Before and after, best and worst: The story behind viral graduation tweet

Katrina Gonzales

Posted at Jun 22 2018 05:55 AM

MANILA -- It wasn't your usual before-and-after post.

When Micolle Catayas tweeted his before and after photos last April 7 with the accompanying text “if you don’t love me at my worst, then you don’t deserve me at my best,” it quickly became viral, garnering 20,000 likes and more than 1,000 retweets. 

The "before/worst" photo was for his high school graduation and he had short hair and wore thick eyeglasses. The "after/best" was for his college graduation -- the hair is much longer, contacts have replaced the glasses, but still with the same bright smile. 

For the 22-year-old Catayas, who recently graduated from Ateneo de Davao University with a degree in Architecture, the post showed how much he had changed, both inside and out. 

After finding his old high school graduation photos while cleaning the house, he couldn't help but recall how he used to pretend to be a straight male. Now, he could dress, speak, and live the way he pleases. 

“I was really planning to upload these pictures after my board exams but sakto 'yung timing ng ‘if you don’t love me at my worst, then you don’t deserve me at my best,’” he explained, adding that he did it mainly for fun. 

Catayas said he was overwhelmed by the response to his tweet and made him even prouder for being true to himself. 

“We need to learn how to love ourselves and accept ourselves before others can love and accept us,” he stressed. 

Family’s acceptance 

Catayas was born and raised in Ma-a, Davao City where his dad works as a government employee, while his mom is a librarian. He has three siblings -- Mera, their eldest, who's 25; Jesse, who's 18; and their youngest Jethro, 13. 

Since he was a child, he always knew that he was different but he kept it to himself.

“I pretended that I had 'girl' crushes to make them see that I was straight but deep inside I would jokingly think that I was prettier than them,” he recalled. 

He always knew that he would come out when the time is right. Still, he gave hints, starting with a sling bag that he bought when he was in sophomore high school. 

“I always said that I would never cross-dress because I thought it was disgusting back then but now the tables have turned,” he said.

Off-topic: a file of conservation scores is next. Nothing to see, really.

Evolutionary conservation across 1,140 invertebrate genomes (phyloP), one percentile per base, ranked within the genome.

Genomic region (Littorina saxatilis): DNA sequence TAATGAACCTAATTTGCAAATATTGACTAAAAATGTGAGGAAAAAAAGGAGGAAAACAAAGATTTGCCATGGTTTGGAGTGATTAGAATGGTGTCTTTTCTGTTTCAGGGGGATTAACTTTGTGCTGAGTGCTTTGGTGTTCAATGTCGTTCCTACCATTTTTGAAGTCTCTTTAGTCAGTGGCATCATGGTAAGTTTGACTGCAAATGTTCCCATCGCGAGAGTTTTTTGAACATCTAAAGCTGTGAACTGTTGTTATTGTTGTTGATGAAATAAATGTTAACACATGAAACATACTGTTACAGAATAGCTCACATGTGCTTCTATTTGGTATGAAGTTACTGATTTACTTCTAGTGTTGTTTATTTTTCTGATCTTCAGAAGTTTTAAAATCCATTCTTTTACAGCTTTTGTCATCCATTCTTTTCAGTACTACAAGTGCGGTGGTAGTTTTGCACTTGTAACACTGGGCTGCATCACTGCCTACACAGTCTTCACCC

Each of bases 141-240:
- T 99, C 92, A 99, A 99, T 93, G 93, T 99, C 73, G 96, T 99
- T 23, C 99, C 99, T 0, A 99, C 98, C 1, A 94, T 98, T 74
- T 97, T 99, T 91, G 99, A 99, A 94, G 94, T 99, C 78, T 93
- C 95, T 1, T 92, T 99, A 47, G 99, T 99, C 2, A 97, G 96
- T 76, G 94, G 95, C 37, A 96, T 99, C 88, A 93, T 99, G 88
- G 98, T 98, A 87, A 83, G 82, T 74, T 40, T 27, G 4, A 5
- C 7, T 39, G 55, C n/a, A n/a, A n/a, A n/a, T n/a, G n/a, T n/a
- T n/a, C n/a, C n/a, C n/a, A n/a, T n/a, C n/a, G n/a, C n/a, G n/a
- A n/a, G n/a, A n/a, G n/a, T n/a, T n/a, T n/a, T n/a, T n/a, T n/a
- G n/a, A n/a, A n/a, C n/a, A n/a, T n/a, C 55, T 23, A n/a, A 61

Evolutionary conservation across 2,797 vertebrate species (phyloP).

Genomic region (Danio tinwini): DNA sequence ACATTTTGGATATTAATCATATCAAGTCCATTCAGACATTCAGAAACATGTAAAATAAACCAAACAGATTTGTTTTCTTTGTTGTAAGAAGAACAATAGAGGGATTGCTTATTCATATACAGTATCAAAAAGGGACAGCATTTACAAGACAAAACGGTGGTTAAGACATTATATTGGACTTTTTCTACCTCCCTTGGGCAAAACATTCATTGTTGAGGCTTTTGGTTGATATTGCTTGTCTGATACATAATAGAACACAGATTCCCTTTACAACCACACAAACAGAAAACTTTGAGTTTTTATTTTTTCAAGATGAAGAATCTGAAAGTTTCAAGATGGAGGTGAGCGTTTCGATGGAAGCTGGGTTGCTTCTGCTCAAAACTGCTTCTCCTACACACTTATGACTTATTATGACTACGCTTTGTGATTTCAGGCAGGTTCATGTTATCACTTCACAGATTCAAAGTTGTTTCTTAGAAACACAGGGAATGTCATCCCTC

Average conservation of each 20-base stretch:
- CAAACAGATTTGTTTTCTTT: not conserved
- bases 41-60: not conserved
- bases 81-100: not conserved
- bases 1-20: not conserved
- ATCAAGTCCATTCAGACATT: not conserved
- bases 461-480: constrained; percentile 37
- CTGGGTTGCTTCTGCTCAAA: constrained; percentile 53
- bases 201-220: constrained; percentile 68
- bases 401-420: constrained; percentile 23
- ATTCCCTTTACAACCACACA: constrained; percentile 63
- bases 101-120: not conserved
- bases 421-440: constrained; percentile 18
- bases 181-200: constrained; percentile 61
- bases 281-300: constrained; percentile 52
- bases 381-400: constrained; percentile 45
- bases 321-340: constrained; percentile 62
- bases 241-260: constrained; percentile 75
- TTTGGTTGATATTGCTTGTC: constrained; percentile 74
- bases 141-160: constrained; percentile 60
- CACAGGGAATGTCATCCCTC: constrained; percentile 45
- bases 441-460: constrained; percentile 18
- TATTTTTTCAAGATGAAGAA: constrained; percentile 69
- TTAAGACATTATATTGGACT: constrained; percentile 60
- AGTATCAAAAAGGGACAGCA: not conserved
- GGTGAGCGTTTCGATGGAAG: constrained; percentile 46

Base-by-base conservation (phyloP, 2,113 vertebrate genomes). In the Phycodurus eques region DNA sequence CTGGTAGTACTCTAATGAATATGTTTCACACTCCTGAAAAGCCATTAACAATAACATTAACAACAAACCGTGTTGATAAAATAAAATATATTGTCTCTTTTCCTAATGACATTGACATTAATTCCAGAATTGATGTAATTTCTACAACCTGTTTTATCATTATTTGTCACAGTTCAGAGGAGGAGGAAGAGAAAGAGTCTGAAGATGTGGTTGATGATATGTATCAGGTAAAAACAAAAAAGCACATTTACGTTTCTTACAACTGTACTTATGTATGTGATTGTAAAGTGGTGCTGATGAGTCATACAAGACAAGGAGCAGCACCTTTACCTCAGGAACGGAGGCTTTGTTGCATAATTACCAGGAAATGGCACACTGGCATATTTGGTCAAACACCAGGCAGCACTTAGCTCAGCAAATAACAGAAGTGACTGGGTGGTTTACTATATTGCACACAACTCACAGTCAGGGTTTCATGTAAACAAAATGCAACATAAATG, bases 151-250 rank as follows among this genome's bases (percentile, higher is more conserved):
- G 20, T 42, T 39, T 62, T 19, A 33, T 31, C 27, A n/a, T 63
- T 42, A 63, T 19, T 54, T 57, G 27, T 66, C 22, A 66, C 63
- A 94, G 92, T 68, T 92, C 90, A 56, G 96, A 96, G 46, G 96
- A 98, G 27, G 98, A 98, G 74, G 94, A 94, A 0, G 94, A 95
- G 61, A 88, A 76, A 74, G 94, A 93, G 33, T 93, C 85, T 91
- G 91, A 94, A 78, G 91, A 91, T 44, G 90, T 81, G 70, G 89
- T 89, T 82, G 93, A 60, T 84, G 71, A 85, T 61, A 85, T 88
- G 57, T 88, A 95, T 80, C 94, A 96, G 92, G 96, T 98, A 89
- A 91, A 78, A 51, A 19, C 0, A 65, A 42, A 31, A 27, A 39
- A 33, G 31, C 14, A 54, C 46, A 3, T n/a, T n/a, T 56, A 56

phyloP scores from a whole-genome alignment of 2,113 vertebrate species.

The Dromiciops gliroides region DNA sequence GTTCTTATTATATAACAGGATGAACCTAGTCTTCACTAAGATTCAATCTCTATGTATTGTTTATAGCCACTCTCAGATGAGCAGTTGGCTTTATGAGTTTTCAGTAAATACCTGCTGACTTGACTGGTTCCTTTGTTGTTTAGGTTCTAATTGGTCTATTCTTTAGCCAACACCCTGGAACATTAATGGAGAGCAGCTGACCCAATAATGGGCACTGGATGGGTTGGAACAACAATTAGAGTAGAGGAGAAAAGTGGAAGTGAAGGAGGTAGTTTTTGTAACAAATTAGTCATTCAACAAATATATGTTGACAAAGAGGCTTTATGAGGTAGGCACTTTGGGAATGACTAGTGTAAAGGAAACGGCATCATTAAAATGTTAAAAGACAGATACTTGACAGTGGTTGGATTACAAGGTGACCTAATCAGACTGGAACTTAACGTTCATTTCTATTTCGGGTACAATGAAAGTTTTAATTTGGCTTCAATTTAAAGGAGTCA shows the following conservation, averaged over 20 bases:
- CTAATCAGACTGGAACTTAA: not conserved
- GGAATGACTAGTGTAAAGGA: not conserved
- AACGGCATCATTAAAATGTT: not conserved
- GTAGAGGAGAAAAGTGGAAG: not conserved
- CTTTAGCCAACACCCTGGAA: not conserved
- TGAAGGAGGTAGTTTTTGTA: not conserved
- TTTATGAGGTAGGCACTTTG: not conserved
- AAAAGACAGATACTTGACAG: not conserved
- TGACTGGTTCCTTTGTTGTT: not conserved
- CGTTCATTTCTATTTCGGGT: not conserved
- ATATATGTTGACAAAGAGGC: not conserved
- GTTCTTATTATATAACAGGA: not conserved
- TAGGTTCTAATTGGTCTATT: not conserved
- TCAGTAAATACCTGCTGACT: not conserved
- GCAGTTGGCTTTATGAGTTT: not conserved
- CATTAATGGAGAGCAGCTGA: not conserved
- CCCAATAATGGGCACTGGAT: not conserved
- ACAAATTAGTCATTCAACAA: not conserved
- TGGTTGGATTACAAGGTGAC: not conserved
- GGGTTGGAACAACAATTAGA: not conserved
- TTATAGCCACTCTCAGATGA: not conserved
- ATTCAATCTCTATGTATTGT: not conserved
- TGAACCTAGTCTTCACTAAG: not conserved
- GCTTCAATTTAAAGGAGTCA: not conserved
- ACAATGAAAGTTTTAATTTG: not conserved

“It felt really good to come out and since college didn’t have any hair restrictions, I decided to grow it out,” Catayas said, referring to his long hair.

During his sister's debut in February 2012, he prepared a dance number "with a twist" -- his sister was the guy and he was the girl. 

“And everyone was cheering 'Go Mika!' So I guess nasagip na ng signal nila na dumadalaga na ako,” he said of his family.

Catayas understood that it must have been hard for his father to accept who he is. “Sinasabihan niya ako 'nagbinayot na pud ka' or kumilos na bakla ka naman, dala hampas sa ulo," he said.

School's role

When he joined Miss Gay University, the annual gay pageant at his college, where he won second runner up, his family came to support him except for his father. 

For Catayas, school played a big part in his transition. He founded the Ateneo Libulan Circle, the first recognized LGBTQ organization in their college.

“It feels so good to be in a community which promotes acceptance. You are able to live freely in the in the absence of constraint in choice and in action,” he said. 

But Catayas is aware that there are also pressing problems within the LGBTQ community itself.

“There are small groups inside the LGBTQ community and somehow that affects how we address issues so we need to meet halfway. It’s hard to fight for equality if hindi tayo magtutulungan,” he said. 

Now that he has graduated, Catayas dreams of owning his own architectural firm and create buildings that foster harmonious relationships among people.

But he also knows that once again he has to prove himself. 

“I thought to myself, 'Bakla ka, you need to prove na may pakinabang ka sa lipunan, be a living proof that gender has nothing to do with one’s capabilities, especially in the field of construction that is predominately masculine,” he said.